(1440)  

Democratic Reform

Hon. Candice Bergen (House Leader of the Official Opposition, CPC):  
    Mr. Speaker, the government House leader introduced a discussion paper, and then mere days later tried to ram that, and is currently ramming that discussion paper, through Parliament.
    This is not a discussion. This is not a conversation. This is a dictatorship.
     I implore the House leader. I implore the government. All we are asking for is that we all be able to come to agreement, as precedent has set, before any major changes are made. I am asking the government to reset this horrid mess it has created and listen to all of us before any changes are made.
Hon. Bardish Chagger (Leader of the Government in the House of Commons and Minister of Small Business and Tourism, Lib.):  
    Mr. Speaker, it is a discussion paper, and I encourage all members, as well as the public, to read it in its entirety. There are many great ideas, and we are asking the committee to actually broaden the scope of its study. We know that many ideas have already been presented. I have made myself part of that conversation.
    Every single member of Parliament is here to do important work for Canadians. We would like to make this place more relevant to Canadians, and I am sure all members would agree that we can work better together.
Hon. Candice Bergen (House Leader of the Official Opposition, CPC):  
    Mr. Speaker, this is unbelievable. There can only be one conclusion drawn.
    This a quote with which I am sure the Prime Minister is very familiar: “Solutions to important problems are decided not by Party committee...but by one individual”. Do members know who said that? It was Chinese dictator Chairman Mao.
    Canada is not China. Canada is not a dictatorship. The Prime Minister is not the supreme emperor, so maybe he could do Canadians a favour, take another vacation, and not come back until he is ready to stop acting like those dictators he so admires.
Hon. Bardish Chagger (Leader of the Government in the House of Commons and Minister of Small Business and Tourism, Lib.):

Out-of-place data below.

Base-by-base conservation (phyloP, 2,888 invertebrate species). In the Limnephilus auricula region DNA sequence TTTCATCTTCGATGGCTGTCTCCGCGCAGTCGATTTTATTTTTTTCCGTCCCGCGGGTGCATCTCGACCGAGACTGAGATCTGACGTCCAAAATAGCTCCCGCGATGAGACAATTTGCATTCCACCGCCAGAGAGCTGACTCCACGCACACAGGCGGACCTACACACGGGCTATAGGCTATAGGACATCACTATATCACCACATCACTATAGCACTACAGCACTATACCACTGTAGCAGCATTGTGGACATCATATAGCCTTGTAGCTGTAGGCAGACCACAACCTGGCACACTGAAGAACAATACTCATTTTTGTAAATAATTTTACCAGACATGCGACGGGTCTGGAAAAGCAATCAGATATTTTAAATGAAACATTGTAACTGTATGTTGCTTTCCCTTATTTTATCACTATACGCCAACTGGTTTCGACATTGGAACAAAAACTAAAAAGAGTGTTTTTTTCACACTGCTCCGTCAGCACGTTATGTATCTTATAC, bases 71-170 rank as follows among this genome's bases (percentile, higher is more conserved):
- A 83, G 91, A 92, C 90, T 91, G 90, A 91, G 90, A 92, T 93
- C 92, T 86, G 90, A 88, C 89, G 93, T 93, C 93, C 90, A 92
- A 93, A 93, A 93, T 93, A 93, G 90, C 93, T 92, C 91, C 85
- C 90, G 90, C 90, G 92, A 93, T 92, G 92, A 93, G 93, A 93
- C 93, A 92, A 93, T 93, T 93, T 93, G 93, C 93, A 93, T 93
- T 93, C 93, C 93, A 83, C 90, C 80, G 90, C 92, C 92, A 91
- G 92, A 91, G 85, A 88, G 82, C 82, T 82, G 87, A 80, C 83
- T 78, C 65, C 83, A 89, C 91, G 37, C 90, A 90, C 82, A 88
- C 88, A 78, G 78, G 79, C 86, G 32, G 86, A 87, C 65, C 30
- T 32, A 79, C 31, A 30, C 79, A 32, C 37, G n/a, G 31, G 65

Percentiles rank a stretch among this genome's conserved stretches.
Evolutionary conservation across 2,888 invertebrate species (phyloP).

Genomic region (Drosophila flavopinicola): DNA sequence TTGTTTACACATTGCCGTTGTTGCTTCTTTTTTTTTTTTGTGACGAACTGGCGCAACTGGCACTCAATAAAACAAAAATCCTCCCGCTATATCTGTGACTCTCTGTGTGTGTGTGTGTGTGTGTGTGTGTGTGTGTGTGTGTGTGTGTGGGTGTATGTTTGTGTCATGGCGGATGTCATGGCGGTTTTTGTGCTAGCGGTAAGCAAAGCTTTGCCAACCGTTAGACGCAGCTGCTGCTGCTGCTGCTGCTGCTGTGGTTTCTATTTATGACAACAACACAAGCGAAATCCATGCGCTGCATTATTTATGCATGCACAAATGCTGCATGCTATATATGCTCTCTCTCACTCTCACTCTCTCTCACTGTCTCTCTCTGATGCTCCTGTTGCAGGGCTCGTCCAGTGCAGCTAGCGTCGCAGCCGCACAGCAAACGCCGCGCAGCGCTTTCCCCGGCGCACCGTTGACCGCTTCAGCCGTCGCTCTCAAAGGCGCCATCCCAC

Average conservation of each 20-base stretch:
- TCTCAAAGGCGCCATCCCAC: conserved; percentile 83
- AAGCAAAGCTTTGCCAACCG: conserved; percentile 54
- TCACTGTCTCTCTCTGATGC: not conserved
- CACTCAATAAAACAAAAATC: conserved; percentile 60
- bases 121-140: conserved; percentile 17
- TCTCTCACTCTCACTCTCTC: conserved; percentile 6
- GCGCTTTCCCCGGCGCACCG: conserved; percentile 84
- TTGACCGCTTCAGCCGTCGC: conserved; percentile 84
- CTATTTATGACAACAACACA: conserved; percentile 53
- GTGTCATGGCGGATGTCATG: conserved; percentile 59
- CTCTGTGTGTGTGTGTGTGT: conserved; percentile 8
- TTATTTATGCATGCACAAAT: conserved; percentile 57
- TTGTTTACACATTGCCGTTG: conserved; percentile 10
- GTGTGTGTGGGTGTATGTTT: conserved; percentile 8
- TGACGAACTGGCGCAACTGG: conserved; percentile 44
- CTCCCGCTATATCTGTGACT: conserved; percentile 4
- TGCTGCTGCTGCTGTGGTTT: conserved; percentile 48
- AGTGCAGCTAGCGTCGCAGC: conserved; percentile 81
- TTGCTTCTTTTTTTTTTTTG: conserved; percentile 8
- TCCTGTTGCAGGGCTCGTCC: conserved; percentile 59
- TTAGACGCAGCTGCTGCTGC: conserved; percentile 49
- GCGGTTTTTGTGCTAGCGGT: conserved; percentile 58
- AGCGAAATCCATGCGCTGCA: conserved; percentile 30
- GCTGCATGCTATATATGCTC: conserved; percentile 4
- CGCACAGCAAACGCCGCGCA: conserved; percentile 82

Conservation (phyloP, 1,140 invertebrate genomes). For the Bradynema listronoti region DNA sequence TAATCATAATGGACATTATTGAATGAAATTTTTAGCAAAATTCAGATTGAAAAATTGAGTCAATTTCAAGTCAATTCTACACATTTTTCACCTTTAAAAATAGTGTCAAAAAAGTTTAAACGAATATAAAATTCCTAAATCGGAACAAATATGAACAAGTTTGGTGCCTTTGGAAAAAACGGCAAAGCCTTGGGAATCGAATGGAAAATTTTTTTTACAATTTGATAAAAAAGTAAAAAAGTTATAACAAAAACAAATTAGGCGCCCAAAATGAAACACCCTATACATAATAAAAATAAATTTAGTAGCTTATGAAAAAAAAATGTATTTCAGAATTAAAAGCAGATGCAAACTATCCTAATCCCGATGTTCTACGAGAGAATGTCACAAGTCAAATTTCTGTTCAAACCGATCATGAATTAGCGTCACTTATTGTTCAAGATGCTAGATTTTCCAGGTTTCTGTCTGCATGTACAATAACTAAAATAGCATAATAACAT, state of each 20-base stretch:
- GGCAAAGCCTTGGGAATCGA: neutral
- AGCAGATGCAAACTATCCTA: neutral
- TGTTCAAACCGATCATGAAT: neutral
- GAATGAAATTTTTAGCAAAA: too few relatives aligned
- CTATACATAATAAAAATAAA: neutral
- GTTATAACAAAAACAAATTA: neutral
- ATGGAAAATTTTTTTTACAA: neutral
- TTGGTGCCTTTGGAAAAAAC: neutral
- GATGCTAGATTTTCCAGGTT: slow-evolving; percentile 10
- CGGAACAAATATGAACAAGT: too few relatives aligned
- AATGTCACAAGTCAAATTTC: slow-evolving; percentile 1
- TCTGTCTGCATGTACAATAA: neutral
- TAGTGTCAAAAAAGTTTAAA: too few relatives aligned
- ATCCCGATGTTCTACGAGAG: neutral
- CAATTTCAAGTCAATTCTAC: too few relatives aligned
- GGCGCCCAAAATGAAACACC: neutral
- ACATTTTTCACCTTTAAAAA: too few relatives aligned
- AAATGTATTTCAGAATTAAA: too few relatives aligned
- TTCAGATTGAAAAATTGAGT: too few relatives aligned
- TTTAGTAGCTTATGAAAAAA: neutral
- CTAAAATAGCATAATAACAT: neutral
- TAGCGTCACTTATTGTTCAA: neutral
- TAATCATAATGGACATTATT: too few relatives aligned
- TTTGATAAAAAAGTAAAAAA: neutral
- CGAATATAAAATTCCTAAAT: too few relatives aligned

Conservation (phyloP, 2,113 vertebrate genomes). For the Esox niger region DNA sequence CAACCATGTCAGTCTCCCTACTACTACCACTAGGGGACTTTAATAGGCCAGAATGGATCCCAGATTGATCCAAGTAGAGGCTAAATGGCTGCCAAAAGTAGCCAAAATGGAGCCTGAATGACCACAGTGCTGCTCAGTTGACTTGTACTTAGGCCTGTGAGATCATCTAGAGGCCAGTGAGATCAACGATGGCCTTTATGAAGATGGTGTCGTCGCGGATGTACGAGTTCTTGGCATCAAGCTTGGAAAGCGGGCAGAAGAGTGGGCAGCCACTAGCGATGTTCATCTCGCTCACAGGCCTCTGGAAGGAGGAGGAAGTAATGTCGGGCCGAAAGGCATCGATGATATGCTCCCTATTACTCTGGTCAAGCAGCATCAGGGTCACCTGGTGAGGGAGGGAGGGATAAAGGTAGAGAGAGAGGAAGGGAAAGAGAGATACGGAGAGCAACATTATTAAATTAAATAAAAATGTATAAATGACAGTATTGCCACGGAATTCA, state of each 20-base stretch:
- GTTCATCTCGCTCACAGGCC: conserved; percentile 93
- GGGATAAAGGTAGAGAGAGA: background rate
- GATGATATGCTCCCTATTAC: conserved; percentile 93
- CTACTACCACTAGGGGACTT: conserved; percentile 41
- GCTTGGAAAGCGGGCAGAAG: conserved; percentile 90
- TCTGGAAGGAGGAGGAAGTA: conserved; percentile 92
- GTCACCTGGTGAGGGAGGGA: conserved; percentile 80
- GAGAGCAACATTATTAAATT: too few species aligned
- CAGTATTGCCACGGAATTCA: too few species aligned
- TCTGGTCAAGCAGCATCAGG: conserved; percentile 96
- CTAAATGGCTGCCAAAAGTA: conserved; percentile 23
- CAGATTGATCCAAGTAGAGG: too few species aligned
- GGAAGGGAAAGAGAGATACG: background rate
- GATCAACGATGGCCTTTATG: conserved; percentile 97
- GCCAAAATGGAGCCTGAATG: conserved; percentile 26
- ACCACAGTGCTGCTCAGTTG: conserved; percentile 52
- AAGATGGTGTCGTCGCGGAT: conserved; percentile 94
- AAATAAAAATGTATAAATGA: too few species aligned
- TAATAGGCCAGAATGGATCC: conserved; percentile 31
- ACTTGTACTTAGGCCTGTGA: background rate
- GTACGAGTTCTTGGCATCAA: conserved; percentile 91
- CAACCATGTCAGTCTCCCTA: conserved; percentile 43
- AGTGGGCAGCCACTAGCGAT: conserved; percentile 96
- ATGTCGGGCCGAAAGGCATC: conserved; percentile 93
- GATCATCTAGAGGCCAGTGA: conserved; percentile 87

Mr. Speaker, Canadians elected—
    Some hon. members: Oh, oh!
The Speaker:  
    Order. Order—
    Some hon. members: Oh, oh!
    The Speaker: Order.
    The member for Grande Prairie—Mackenzie will come to order. I have heard lots of members yelling and heckling, and I have heard enough of it. The hon. government House leader has the floor.
    Some hon. members: Oh, oh!
    The Speaker: Order. This question period could be a lot shorter if it is not quiet.
    Order. The Speaker can only see so much, folks, and I can only put up with so much, and I am looking in all directions.
    The hon. government House leader has the floor. We will have some order.
Hon. Bardish Chagger (Leader of the Government in the House of Commons and Minister of Small Business and Tourism, Lib.):  
    Mr. Speaker, I do believe that this is actually demonstrating more of a reason why this conversation and discussion is necessary.
    Every single member of Parliament is elected by their constituents to represent their voice in this place. It is important for us to have these conversations so that we can better serve the Canadians that we are here to represent. These are tough conversations, I agree, but I think they are important conversations for us to have, and that is why I released a discussion paper not only for members of Parliament but for the public to also participate in so that we can have the important conversations that we need to have.

Justice

Mr. Alistair MacGregor (Cowichan—Malahat—Langford, NDP):  
    Mr. Speaker, in an unprecedented act, the federal government is dropping its judicial case against 36 individuals arrested in the largest anti-Mafia sting since the Rizzuto case. Thanks to Liberal dithering, serious criminal charges are being either stayed or withdrawn.